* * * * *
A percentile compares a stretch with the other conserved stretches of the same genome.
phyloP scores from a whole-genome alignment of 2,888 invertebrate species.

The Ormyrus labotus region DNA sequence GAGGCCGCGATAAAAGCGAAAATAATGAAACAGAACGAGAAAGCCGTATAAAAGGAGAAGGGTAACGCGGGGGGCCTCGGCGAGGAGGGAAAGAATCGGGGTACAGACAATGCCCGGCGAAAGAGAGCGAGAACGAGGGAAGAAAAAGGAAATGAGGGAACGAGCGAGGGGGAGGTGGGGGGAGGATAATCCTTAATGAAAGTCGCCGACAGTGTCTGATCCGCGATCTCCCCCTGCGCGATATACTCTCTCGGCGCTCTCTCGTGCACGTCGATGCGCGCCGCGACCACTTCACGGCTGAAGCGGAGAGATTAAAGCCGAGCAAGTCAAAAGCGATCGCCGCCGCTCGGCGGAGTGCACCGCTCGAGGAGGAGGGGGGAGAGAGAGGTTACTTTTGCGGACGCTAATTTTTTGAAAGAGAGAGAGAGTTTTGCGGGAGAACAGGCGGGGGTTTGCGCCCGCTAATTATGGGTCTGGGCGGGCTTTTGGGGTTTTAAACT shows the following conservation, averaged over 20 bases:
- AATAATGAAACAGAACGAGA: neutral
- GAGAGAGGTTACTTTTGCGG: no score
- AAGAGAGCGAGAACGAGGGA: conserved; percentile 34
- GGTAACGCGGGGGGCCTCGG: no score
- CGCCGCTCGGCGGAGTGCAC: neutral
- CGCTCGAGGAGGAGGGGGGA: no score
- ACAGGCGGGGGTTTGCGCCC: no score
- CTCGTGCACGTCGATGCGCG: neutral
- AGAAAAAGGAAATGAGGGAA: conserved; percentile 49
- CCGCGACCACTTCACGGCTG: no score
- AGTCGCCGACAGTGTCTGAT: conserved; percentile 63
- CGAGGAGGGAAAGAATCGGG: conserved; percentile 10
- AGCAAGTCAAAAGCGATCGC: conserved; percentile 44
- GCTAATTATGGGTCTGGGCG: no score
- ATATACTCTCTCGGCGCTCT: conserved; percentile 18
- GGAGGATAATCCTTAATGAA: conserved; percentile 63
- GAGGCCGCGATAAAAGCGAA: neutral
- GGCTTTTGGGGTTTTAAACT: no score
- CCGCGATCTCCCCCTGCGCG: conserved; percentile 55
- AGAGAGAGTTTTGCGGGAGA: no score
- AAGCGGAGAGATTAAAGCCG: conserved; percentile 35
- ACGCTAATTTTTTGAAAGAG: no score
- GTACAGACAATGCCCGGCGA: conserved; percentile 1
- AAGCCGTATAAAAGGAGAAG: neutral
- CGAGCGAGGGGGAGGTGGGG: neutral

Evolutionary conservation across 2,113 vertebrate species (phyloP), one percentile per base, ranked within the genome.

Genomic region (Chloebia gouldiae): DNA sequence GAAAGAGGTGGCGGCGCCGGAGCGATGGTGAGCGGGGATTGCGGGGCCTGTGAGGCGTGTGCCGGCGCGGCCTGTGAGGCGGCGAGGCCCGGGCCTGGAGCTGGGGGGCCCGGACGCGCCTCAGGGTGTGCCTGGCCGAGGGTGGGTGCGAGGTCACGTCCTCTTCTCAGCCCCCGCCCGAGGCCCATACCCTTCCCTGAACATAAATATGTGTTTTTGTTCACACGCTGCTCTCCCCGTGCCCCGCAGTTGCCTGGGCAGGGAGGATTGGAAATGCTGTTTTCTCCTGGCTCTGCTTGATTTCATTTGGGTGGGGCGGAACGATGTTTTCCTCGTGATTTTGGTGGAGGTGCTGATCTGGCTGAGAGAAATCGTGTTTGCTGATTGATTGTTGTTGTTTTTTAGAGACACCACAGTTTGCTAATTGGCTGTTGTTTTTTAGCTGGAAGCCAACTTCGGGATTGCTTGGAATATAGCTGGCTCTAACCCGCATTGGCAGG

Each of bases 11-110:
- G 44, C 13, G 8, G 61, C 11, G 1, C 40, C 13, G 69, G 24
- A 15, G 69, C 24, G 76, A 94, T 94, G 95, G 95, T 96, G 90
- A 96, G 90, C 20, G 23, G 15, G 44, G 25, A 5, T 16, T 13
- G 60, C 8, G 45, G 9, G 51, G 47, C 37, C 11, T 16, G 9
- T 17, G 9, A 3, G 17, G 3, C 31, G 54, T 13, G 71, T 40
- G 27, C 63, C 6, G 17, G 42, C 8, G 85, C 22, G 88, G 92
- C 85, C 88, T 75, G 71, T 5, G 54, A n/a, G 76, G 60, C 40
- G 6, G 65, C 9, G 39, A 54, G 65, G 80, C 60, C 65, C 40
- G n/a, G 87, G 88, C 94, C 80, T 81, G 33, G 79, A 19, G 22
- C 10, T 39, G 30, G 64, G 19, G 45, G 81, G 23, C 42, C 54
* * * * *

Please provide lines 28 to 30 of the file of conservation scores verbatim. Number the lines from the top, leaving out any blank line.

- CGAGCGAGGGGGAGGTGGGG: neutral

Evolutionary conservation across 2,113 vertebrate species (phyloP), one percentile per base, ranked within the genome.

Genomic region (Chloebia gouldiae): DNA sequence GAAAGAGGTGGCGGCGCCGGAGCGATGGTGAGCGGGGATTGCGGGGCCTGTGAGGCGTGTGCCGGCGCGGCCTGTGAGGCGGCGAGGCCCGGGCCTGGAGCTGGGGGGCCCGGACGCGCCTCAGGGTGTGCCTGGCCGAGGGTGGGTGCGAGGTCACGTCCTCTTCTCAGCCCCCGCCCGAGGCCCATACCCTTCCCTGAACATAAATATGTGTTTTTGTTCACACGCTGCTCTCCCCGTGCCCCGCAGTTGCCTGGGCAGGGAGGATTGGAAATGCTGTTTTCTCCTGGCTCTGCTTGATTTCATTTGGGTGGGGCGGAACGATGTTTTCCTCGTGATTTTGGTGGAGGTGCTGATCTGGCTGAGAGAAATCGTGTTTGCTGATTGATTGTTGTTGTTTTTTAGAGACACCACAGTTTGCTAATTGGCTGTTGTTTTTTAGCTGGAAGCCAACTTCGGGATTGCTTGGAATATAGCTGGCTCTAACCCGCATTGGCAGG